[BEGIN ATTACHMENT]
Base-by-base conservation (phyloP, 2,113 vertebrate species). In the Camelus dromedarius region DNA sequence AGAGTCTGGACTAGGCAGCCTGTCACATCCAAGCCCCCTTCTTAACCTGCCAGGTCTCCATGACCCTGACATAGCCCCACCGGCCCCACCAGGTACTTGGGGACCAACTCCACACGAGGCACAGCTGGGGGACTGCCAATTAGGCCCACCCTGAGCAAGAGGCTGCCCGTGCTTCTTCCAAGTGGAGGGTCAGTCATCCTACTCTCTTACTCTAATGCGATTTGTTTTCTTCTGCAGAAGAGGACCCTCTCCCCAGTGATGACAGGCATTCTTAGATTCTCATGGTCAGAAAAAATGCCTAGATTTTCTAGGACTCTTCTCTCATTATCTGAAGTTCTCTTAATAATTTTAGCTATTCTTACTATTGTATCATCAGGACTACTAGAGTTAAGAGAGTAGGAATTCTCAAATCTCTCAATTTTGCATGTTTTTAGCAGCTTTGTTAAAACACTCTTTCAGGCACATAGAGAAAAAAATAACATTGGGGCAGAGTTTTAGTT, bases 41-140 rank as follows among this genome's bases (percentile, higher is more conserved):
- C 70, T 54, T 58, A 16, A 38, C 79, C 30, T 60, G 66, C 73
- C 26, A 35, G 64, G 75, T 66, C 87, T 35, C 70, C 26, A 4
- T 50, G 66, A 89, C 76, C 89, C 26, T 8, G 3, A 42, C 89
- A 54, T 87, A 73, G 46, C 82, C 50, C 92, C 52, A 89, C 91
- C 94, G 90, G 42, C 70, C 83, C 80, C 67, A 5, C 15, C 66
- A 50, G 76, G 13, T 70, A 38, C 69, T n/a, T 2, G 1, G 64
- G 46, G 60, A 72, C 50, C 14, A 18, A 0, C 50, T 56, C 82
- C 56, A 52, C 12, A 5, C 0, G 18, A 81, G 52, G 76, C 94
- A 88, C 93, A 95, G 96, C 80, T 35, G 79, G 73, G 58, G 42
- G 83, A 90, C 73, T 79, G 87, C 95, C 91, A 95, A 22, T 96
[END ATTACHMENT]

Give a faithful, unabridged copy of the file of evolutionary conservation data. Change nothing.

Base-by-base conservation (phyloP, 2,113 vertebrate species). In the Camelus dromedarius region DNA sequence AGAGTCTGGACTAGGCAGCCTGTCACATCCAAGCCCCCTTCTTAACCTGCCAGGTCTCCATGACCCTGACATAGCCCCACCGGCCCCACCAGGTACTTGGGGACCAACTCCACACGAGGCACAGCTGGGGGACTGCCAATTAGGCCCACCCTGAGCAAGAGGCTGCCCGTGCTTCTTCCAAGTGGAGGGTCAGTCATCCTACTCTCTTACTCTAATGCGATTTGTTTTCTTCTGCAGAAGAGGACCCTCTCCCCAGTGATGACAGGCATTCTTAGATTCTCATGGTCAGAAAAAATGCCTAGATTTTCTAGGACTCTTCTCTCATTATCTGAAGTTCTCTTAATAATTTTAGCTATTCTTACTATTGTATCATCAGGACTACTAGAGTTAAGAGAGTAGGAATTCTCAAATCTCTCAATTTTGCATGTTTTTAGCAGCTTTGTTAAAACACTCTTTCAGGCACATAGAGAAAAAAATAACATTGGGGCAGAGTTTTAGTT, bases 41-140 rank as follows among this genome's bases (percentile, higher is more conserved):
- C 70, T 54, T 58, A 16, A 38, C 79, C 30, T 60, G 66, C 73
- C 26, A 35, G 64, G 75, T 66, C 87, T 35, C 70, C 26, A 4
- T 50, G 66, A 89, C 76, C 89, C 26, T 8, G 3, A 42, C 89
- A 54, T 87, A 73, G 46, C 82, C 50, C 92, C 52, A 89, C 91
- C 94, G 90, G 42, C 70, C 83, C 80, C 67, A 5, C 15, C 66
- A 50, G 76, G 13, T 70, A 38, C 69, T n/a, T 2, G 1, G 64
- G 46, G 60, A 72, C 50, C 14, A 18, A 0, C 50, T 56, C 82
- C 56, A 52, C 12, A 5, C 0, G 18, A 81, G 52, G 76, C 94
- A 88, C 93, A 95, G 96, C 80, T 35, G 79, G 73, G 58, G 42
- G 83, A 90, C 73, T 79, G 87, C 95, C 91, A 95, A 22, T 96